#>           <int>  <char>
#>     1:        1 stopped
#>     2:        1 stopped
#>     3:        1 stopped
#>     4:        1 stopped
#>     5:        1 stopped
#>    ---
#> 21907:      285 stopped
#> 21908:      285 stopped
#> 21909:      285 stopped
#> 21910:      285 stopped
#> 21911:      285 stopped

### returnStateEvents

Once the initial stops have been generated, it is possible to use the function to extract a data.table containing one row per event. For both stop and move events, these are annotated with the state and state_id, begin_time and end_time and number of locations belonging to the state. For move states, the raw distance traveled is included (sum of all distances between points). For stop states, the mean latitude and longitude coordinates are included.

events <- returnStateEvents(loc_data_2019)
events[]
#>      state_id   state  meanlat  meanlon          begin_time            end_time
#>         <int>  <char>    <num>    <num>              <POSc>              <POSc>
#>   1:        1 stopped 52.07212 5.123761 2019-11-01 00:02:46 2019-11-01 08:05:39
#>   2:        2  moving       NA       NA 2019-11-01 08:05:55 2019-11-01 08:06:27
#>   3:        3 stopped 52.07788 5.122714 2019-11-01 08:06:42 2019-11-01 08:11:29
#>   4:        4  moving       NA       NA 2019-11-01 08:12:00 2019-11-01 08:15:24
#>   5:        5 stopped 52.08902 5.109717 2019-11-01 08:15:40 2019-11-01 08:24:10
#>  ---
#> 281:      281 stopped 52.07211 5.123767 2019-11-14 16:45:02 2019-11-14 19:02:28
#> 282:      282  moving       NA       NA 2019-11-14 19:02:43 2019-11-14 19:11:46
#> 283:      283 stopped 52.08177 5.138043 2019-11-14 19:12:02 2019-11-14 19:57:11
#> 284:      284  moving       NA       NA 2019-11-14 19:57:40 2019-11-14 20:08:32
#> 285:      285 stopped 52.07213 5.123719 2019-11-14 20:08:47 2019-11-14 23:59:23
#>      raw_travel_dist stop_id move_id n_locations
#>                <num>   <int>   <int>       <int>
#>   1:              NA       1      NA         471
#>   2:        158.2833      NA       1           2
#>   3:              NA       2      NA          21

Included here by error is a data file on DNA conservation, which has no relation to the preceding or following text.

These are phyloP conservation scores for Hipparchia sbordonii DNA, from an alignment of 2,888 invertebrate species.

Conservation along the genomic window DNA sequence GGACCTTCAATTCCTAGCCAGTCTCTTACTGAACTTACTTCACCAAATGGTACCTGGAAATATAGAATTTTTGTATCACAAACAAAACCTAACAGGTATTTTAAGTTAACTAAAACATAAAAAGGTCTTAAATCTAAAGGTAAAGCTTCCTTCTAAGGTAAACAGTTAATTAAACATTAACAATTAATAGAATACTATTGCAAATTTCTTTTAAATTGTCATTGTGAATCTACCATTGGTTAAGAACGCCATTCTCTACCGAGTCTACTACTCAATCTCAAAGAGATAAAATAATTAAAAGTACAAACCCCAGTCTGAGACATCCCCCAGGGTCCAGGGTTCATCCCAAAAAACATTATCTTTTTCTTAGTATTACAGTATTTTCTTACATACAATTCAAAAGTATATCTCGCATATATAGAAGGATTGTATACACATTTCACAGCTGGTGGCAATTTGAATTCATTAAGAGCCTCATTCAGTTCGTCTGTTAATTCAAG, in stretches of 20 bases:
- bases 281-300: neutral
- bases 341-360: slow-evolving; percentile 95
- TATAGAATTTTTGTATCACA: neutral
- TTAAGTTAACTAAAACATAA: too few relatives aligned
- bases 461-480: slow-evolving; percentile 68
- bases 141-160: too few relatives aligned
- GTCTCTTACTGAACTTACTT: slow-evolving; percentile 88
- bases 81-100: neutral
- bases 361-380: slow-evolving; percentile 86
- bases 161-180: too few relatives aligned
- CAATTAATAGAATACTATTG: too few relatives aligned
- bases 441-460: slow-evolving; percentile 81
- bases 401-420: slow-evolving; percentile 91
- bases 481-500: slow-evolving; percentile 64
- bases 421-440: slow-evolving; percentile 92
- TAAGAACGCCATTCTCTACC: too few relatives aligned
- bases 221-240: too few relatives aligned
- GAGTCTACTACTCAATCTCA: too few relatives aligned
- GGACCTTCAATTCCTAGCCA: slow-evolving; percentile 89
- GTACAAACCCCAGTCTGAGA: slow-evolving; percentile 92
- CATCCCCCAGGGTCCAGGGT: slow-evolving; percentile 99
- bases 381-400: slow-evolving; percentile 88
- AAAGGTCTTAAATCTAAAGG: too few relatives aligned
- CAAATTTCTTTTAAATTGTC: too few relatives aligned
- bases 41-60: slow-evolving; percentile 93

#>   4:       1253.8918      NA       2          13
#>   5:              NA       3      NA          36
#>  ---
#> 281:              NA     180      NA         115
#> 282:       2171.3438      NA     102          33
#> 283:              NA     181      NA          65
#> 284:       1911.7921      NA     103          38
#> 285:              NA     182      NA         205

### Merging close stops

It may be useful to merge successive locations that have been clustered into stops. Consider the situation in which multiple stops have been identified within a building with the same semantic meaning. This parameter is another distance parameter and reflects how far away the centroids of the stops may be while being merged. This doesn’t have to be the same as the distance parameter set during the stop detection algorithm.

### Merging or excluding short tracks and errors

Often tracks consisting of only one point, lasting for only a few seconds, or covering very little distance are actually errors, rather than tracks, and interrupt what would otherwise be a single contiguous stop. These sets of locations can be handled either by merging them with a stop, or by excluding them. Short tracks may be excluded on the basis of time, using the max_time parameter, distance (in meters) using the max_dist parameter, or total number of locations involved, using the max_locs parameter.

Most often, these steps will be carried out together, as removing or merging short tracks will tend to create two subsequent stops with very close centroids.

mergingCycle(loc_data_2019,
small_track_action = "exclude",
max_time = 600,
max_dist = 2000,
max_locs = 20)
returnStateEvents(loc_data_2019)[]
#>      state_id    state  meanlat  meanlon          begin_time
#>         <int>   <char>    <num>    <num>              <POSc>
#>   1:        1  stopped 52.07212 5.123760 2019-11-01 00:02:46
#>   2:       NA excluded       NA       NA 2019-11-01 08:05:55
#>   3:       NA excluded       NA       NA 2019-11-01 08:05:55
#>   4:        2  stopped 52.07798 5.122445 2019-11-01 08:06:42
#>   5:        3  stopped 52.08889 5.109546 2019-11-01 08:15:40
#>  ---
#> 196:      194  stopped 52.07211 5.123737 2019-11-13 18:20:59
#> 197:      195   moving       NA       NA 2019-11-14 19:02:43
#> 198:      196  stopped 52.08177 5.138043 2019-11-14 19:12:02
#> 199:      197   moving       NA       NA 2019-11-14 19:57:40
#> 200:      198  stopped 52.07213 5.123719 2019-11-14 20:08:47
#>                 end_time raw_travel_dist stop_id move_id n_locations
#>                   <POSc>           <num>   <int>   <int>       <int>
#>   1: 2019-11-01 08:05:39              NA       1      NA         471
#>   2: 2019-11-14 16:44:47              NA      NA      NA         255
#>   3: 2019-11-14 16:44:47              NA      NA      27         255
#>   4: 2019-11-01 08:11:29              NA       2      NA          21
#>   5: 2019-11-01 08:24:10              NA       3      NA          36
#>  ---
#> 196: 2019-11-14 19:02:28              NA     142      NA        1300
#> 197: 2019-11-14 19:11:46        2171.344      NA      53          33
#> 198: 2019-11-14 19:57:11              NA     143      NA          65
#> 199: 2019-11-14 20:08:32        1911.792      NA      54          38
#> 200: 2019-11-14 23:59:23              NA     144      NA         205